How to Help Your Child Understand What Shrimp Does in Their Body

How we talk about foods with our little meal critics is important. Trying to talk your child into doing anything can be difficult, let alone trying to get them to put a new food into their mouth and swallow it. When talking about a particular food with kids, being overly excited about how great and yummy it is will really freak out fussy eaters. Of course speaking negatively about it also won’t give us the result we are looking for. They’ll just agree and never touch it!

We find that talking about what foods do inside the body helps skeptical children learn more about them. The more interesting the food is, the more likely they are to be open to accepting it. 

The next time you serve a food your child is still learning to like, try sharing with them some cool food facts, like the ones below about shrimp. Learning these facts may encourage your child to try shrimp for the first time!

Age 0-3: Shrimp gives your brain power.

Age 3-5: Shrimp gives your brain the power it needs to think about new things.

Age 6-11: Shrimp has protein. Protein helps your brain understand new ideas and keeps your muscles growing big!

Age 12-18: Shrimp has protein which helps your muscles, bones and brain grow. It also has omega-3 fatty acids, which are needed to keep your heart working properly. 

Lily may have found it interesting to know shrimp has protein that helps your brain understand new things. Perhaps if her aunt had shared this cool information about shrimp with her, she would have been more open to having a piece of it on her plate. 

Shrimp Food Activity 

Food play activities can be a delightful bonding experience for you and your child. They also provide an invitation for your picky eater to learn about a new food in a helpful way that is also fun and natural. Playing food games helps desensitize fussy eater’s brains and bodies to a food that may initially strike them as “icky” or even frightening. The more they see a food, the more likely they are to touch it the next time they see it. Once they touch it, they may even venture to smell or eventually lick it over time. 

Patience is the name of the game for us as the grown-ups. It is very common for children to need many, many exposures to a food before they are willing to try it. Each time you expose them to a new food, you are doing the work that’s needed to get your selective eater closer to stepping outside of their comfort zone.

Food activities do not have to be overly complex. You can find ways to incorporate them into your daily routine. Some ways you can do this are by having your child peel a new vegetable to prep for a meal, have your child pick an interesting ingredient out at the grocery store, or help weed a vegetable or herb garden. Food activities can also be more involved if you have the time and energy.

Below is a food activity you can use to introduce shrimp to picky eaters and all kids and toddlers. Remember, we don’t want to pressure kids to interact with food, so if your child refuses to touch the shrimp, they do not have to participate and can wait until they are ready.

Not sure how to incorporate food play into your daily life? Try Food Play Every Day: 101+ Food Activities for Kids.

Shrimp Stamps

Age: 2+


  • 2 (or more) ready-to-eat cocktail shrimp
  • Condiments of different colors
  • Paper
  • Plate


  1. Pour a dollop of the different condiments onto the plate. Use this as your “paint palette.”
  2. Take the tails off of the shrimp.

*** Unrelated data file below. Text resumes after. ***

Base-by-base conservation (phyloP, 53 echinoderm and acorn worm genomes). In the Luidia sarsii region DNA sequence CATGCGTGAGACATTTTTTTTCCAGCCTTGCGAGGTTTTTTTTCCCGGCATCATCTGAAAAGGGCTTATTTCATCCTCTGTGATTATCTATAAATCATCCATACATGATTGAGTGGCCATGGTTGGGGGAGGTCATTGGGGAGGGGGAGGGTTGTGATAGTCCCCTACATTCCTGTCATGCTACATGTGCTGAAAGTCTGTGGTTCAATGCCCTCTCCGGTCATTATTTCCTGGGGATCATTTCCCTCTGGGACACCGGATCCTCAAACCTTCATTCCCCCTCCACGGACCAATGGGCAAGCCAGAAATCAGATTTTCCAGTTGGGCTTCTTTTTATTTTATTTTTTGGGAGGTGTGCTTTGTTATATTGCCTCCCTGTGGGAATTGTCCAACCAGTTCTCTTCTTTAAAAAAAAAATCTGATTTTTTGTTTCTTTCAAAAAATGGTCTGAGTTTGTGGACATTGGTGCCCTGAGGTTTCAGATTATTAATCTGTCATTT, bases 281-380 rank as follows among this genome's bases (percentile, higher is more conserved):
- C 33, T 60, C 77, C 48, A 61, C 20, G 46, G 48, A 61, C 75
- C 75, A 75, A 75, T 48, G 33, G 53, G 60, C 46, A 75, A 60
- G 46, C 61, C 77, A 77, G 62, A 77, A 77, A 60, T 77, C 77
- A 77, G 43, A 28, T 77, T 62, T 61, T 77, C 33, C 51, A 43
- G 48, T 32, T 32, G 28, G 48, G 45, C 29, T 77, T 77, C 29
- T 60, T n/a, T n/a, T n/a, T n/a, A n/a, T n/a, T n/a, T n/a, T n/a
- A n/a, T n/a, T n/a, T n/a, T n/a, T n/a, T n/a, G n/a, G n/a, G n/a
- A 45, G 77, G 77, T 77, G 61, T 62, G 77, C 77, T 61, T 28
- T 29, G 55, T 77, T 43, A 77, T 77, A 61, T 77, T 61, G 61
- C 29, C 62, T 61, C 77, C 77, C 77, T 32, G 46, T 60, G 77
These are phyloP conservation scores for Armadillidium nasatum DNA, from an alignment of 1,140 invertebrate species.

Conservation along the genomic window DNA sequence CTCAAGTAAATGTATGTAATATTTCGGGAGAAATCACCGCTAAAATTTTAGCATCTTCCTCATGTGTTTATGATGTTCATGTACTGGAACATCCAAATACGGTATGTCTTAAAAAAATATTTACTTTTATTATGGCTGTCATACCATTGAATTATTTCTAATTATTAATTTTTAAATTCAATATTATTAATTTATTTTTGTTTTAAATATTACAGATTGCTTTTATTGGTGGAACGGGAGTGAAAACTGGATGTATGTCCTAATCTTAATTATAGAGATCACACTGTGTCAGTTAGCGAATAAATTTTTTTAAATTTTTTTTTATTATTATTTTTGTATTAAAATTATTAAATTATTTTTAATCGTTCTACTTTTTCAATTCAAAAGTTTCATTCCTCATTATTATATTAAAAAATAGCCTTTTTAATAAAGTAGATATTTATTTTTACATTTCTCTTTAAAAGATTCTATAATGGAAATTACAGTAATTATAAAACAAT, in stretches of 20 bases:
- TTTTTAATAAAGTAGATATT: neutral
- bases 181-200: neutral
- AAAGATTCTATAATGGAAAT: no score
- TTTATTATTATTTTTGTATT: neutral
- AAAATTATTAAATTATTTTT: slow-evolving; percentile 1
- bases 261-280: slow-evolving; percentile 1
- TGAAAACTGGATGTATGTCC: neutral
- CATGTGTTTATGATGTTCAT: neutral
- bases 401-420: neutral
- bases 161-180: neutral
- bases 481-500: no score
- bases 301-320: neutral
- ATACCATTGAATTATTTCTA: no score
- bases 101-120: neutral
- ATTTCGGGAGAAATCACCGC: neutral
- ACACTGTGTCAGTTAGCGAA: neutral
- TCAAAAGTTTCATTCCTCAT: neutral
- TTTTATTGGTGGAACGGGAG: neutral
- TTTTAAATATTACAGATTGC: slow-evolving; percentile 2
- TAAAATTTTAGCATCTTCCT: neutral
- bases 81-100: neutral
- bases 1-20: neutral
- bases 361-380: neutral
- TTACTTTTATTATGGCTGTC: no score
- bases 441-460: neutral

3. Take the shrimp and dip one side into one of the condiments on the palette.
  4. Stamp it onto the paper and make a design. Using two shrimp as a mirror image of each other, you can create a heart shape. Using one shrimp, you can create the letter C and other patterns or designs. See what your child comes up with!

Note: Over time, try this with different types of cooked shrimp. Sauteed, fried, baked, small or large, whatever forms you are likely to serve it in. This will help your child get familiar with all the different textures that various shrimp have to offer.

For variations and more ideas, get Food Play Every Day: 102+ Food Activities for Kids!

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About Kids Eat in Color

Kids Eat in Color gives parents the tools they need to teach their kids to eat veggies and try foods without a battle! From introducing new foods to a picky eater, to reducing meal-time stress, to taking off some of the burdens of meal planning, shopping, and cooking, we are here for parents. 


Alysha Fagan


Johane Filemon, MS, RDN, CLT

Alli Delozier, PhD, Licensed Clinical Psychologist

Laura Petix, M.S., OTR/L

Erinn Jacobi, M.S., OTR/L

Stefanie Kain, B.S., M.Ed


​​Berk, Laura E. Development Through the Lifespan. 7th ed. Boston, MA: Pearson Education, Inc., 2018. 

Copple, Carol, and Sue Bredekamp. Developmentally Appropriate Practice in Early Childhood Programs: Serving Children from Birth Through Age 8. 3rd ed. Washington, D.C.: National Association for the Education of Young Children, 2008. 

Elliott, Brianna. “Is Shrimp Healthy? Nutrition, Calories and More.” Healthline. February 16, 2018.

Hagan, Joseph F., Judith S. Shaw, and Paula M. Duncan, eds. Bright Futures: Guidelines for Health Supervision of Infants, Children, and Adolescents (Pocket Guide). 4th ed. Elk Grove Village, IL: American Academy of Pediatrics, 2017.

Milestone Moments: Learn the Signs, Act Early. Atlanta, GA: Department of Health & Human Services USA, Centers for Disease Control and Prevention, 2011.

“Omega-3 Fatty Acids.” Cleveland Clinic, January 2, 2019.

“Preschooler Development.” MedlinePlus. U.S. National Library of Medicine, July 2, 2021.

“Shrimp.” Seafood Health Facts. Delaware Sea Grant, Accessed August 19, 2021.

Alysha Fagan

Alysha is the Program Manager for Kids Eat in Color. She leads initiatives and creates content to helps caregivers reduce stress and help their kids thrive at mealtime. Prior to joining Kids Eat in Color, Alysha project managed and built high-performance Customer Service teams for Top corporations. She is currently working towards a political science degree to fulfill her passion of advocating for systemic change in government. She enjoys being a mom, lifting weights (you heard that right!), and writing